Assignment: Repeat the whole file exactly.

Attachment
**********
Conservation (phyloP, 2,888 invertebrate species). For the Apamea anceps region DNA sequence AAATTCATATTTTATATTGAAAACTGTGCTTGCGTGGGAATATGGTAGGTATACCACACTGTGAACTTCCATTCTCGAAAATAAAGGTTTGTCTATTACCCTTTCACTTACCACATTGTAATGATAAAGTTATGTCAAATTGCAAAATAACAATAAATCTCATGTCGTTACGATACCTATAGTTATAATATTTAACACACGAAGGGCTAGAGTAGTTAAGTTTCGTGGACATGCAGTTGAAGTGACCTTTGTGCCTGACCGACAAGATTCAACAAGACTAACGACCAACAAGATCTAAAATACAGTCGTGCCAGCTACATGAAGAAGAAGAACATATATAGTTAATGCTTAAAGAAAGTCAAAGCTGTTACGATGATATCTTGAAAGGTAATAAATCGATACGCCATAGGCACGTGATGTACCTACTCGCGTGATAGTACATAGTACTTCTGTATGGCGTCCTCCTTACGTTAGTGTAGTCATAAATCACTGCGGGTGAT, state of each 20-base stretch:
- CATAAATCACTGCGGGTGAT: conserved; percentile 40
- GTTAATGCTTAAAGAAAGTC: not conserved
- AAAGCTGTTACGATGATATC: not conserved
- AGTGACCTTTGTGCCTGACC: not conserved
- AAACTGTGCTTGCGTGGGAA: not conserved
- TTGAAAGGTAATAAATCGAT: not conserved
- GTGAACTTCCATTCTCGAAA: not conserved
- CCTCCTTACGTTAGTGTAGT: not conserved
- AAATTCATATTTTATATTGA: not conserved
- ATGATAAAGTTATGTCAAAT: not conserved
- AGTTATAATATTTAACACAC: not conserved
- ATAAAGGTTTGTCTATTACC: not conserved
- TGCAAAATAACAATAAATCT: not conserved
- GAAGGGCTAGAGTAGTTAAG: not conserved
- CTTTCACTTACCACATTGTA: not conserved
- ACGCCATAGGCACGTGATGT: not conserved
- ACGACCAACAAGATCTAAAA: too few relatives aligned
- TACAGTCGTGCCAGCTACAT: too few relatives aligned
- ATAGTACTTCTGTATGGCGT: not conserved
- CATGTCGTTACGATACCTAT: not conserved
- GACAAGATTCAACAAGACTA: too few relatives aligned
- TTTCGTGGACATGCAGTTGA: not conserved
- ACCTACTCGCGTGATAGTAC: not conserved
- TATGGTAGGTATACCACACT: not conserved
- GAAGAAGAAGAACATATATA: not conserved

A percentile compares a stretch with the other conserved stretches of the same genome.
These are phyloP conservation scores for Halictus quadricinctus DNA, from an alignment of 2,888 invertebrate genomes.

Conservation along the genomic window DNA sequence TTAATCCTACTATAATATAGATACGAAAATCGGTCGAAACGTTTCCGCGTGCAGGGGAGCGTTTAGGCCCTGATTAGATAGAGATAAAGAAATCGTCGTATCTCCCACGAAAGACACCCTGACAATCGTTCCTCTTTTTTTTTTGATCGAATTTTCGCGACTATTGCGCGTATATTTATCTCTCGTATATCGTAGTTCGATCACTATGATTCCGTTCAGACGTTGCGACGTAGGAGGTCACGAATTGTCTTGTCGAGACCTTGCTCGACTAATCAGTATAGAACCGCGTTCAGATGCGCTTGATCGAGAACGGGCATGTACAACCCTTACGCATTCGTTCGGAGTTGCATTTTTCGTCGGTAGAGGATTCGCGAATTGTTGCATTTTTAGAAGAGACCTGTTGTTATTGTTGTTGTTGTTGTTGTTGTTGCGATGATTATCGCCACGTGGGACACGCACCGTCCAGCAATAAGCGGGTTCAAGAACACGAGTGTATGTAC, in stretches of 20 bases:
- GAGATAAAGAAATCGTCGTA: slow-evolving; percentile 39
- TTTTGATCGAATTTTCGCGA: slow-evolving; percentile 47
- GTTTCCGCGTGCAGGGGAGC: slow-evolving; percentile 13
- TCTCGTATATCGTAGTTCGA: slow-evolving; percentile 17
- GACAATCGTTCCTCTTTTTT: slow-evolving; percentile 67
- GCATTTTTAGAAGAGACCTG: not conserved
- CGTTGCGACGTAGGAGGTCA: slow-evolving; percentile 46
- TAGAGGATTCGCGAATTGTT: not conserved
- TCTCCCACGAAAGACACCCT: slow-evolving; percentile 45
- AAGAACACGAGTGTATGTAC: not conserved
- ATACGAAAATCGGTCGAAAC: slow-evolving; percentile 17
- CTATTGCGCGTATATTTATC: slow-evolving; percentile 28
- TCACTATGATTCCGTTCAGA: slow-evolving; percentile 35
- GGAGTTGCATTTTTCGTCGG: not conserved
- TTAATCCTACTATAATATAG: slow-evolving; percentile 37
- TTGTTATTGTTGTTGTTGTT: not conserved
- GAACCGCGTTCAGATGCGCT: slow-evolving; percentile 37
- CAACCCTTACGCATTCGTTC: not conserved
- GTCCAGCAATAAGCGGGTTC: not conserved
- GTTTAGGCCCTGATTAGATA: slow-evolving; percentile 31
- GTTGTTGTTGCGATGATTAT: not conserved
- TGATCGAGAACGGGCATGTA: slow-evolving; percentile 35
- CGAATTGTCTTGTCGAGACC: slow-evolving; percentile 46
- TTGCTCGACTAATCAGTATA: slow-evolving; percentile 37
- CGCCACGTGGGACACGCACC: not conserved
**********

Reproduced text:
Conservation (phyloP, 2,888 invertebrate species). For the Apamea anceps region DNA sequence AAATTCATATTTTATATTGAAAACTGTGCTTGCGTGGGAATATGGTAGGTATACCACACTGTGAACTTCCATTCTCGAAAATAAAGGTTTGTCTATTACCCTTTCACTTACCACATTGTAATGATAAAGTTATGTCAAATTGCAAAATAACAATAAATCTCATGTCGTTACGATACCTATAGTTATAATATTTAACACACGAAGGGCTAGAGTAGTTAAGTTTCGTGGACATGCAGTTGAAGTGACCTTTGTGCCTGACCGACAAGATTCAACAAGACTAACGACCAACAAGATCTAAAATACAGTCGTGCCAGCTACATGAAGAAGAAGAACATATATAGTTAATGCTTAAAGAAAGTCAAAGCTGTTACGATGATATCTTGAAAGGTAATAAATCGATACGCCATAGGCACGTGATGTACCTACTCGCGTGATAGTACATAGTACTTCTGTATGGCGTCCTCCTTACGTTAGTGTAGTCATAAATCACTGCGGGTGAT, state of each 20-base stretch:
- CATAAATCACTGCGGGTGAT: conserved; percentile 40
- GTTAATGCTTAAAGAAAGTC: not conserved
- AAAGCTGTTACGATGATATC: not conserved
- AGTGACCTTTGTGCCTGACC: not conserved
- AAACTGTGCTTGCGTGGGAA: not conserved
- TTGAAAGGTAATAAATCGAT: not conserved
- GTGAACTTCCATTCTCGAAA: not conserved
- CCTCCTTACGTTAGTGTAGT: not conserved
- AAATTCATATTTTATATTGA: not conserved
- ATGATAAAGTTATGTCAAAT: not conserved
- AGTTATAATATTTAACACAC: not conserved
- ATAAAGGTTTGTCTATTACC: not conserved
- TGCAAAATAACAATAAATCT: not conserved
- GAAGGGCTAGAGTAGTTAAG: not conserved
- CTTTCACTTACCACATTGTA: not conserved
- ACGCCATAGGCACGTGATGT: not conserved
- ACGACCAACAAGATCTAAAA: too few relatives aligned
- TACAGTCGTGCCAGCTACAT: too few relatives aligned
- ATAGTACTTCTGTATGGCGT: not conserved
- CATGTCGTTACGATACCTAT: not conserved
- GACAAGATTCAACAAGACTA: too few relatives aligned
- TTTCGTGGACATGCAGTTGA: not conserved
- ACCTACTCGCGTGATAGTAC: not conserved
- TATGGTAGGTATACCACACT: not conserved
- GAAGAAGAAGAACATATATA: not conserved

A percentile compares a stretch with the other conserved stretches of the same genome.
These are phyloP conservation scores for Halictus quadricinctus DNA, from an alignment of 2,888 invertebrate genomes.

Conservation along the genomic window DNA sequence TTAATCCTACTATAATATAGATACGAAAATCGGTCGAAACGTTTCCGCGTGCAGGGGAGCGTTTAGGCCCTGATTAGATAGAGATAAAGAAATCGTCGTATCTCCCACGAAAGACACCCTGACAATCGTTCCTCTTTTTTTTTTGATCGAATTTTCGCGACTATTGCGCGTATATTTATCTCTCGTATATCGTAGTTCGATCACTATGATTCCGTTCAGACGTTGCGACGTAGGAGGTCACGAATTGTCTTGTCGAGACCTTGCTCGACTAATCAGTATAGAACCGCGTTCAGATGCGCTTGATCGAGAACGGGCATGTACAACCCTTACGCATTCGTTCGGAGTTGCATTTTTCGTCGGTAGAGGATTCGCGAATTGTTGCATTTTTAGAAGAGACCTGTTGTTATTGTTGTTGTTGTTGTTGTTGTTGCGATGATTATCGCCACGTGGGACACGCACCGTCCAGCAATAAGCGGGTTCAAGAACACGAGTGTATGTAC, in stretches of 20 bases:
- GAGATAAAGAAATCGTCGTA: slow-evolving; percentile 39
- TTTTGATCGAATTTTCGCGA: slow-evolving; percentile 47
- GTTTCCGCGTGCAGGGGAGC: slow-evolving; percentile 13
- TCTCGTATATCGTAGTTCGA: slow-evolving; percentile 17
- GACAATCGTTCCTCTTTTTT: slow-evolving; percentile 67
- GCATTTTTAGAAGAGACCTG: not conserved
- CGTTGCGACGTAGGAGGTCA: slow-evolving; percentile 46
- TAGAGGATTCGCGAATTGTT: not conserved
- TCTCCCACGAAAGACACCCT: slow-evolving; percentile 45
- AAGAACACGAGTGTATGTAC: not conserved
- ATACGAAAATCGGTCGAAAC: slow-evolving; percentile 17
- CTATTGCGCGTATATTTATC: slow-evolving; percentile 28
- TCACTATGATTCCGTTCAGA: slow-evolving; percentile 35
- GGAGTTGCATTTTTCGTCGG: not conserved
- TTAATCCTACTATAATATAG: slow-evolving; percentile 37
- TTGTTATTGTTGTTGTTGTT: not conserved
- GAACCGCGTTCAGATGCGCT: slow-evolving; percentile 37
- CAACCCTTACGCATTCGTTC: not conserved
- GTCCAGCAATAAGCGGGTTC: not conserved
- GTTTAGGCCCTGATTAGATA: slow-evolving; percentile 31
- GTTGTTGTTGCGATGATTAT: not conserved
- TGATCGAGAACGGGCATGTA: slow-evolving; percentile 35
- CGAATTGTCTTGTCGAGACC: slow-evolving; percentile 46
- TTGCTCGACTAATCAGTATA: slow-evolving; percentile 37
- CGCCACGTGGGACACGCACC: not conserved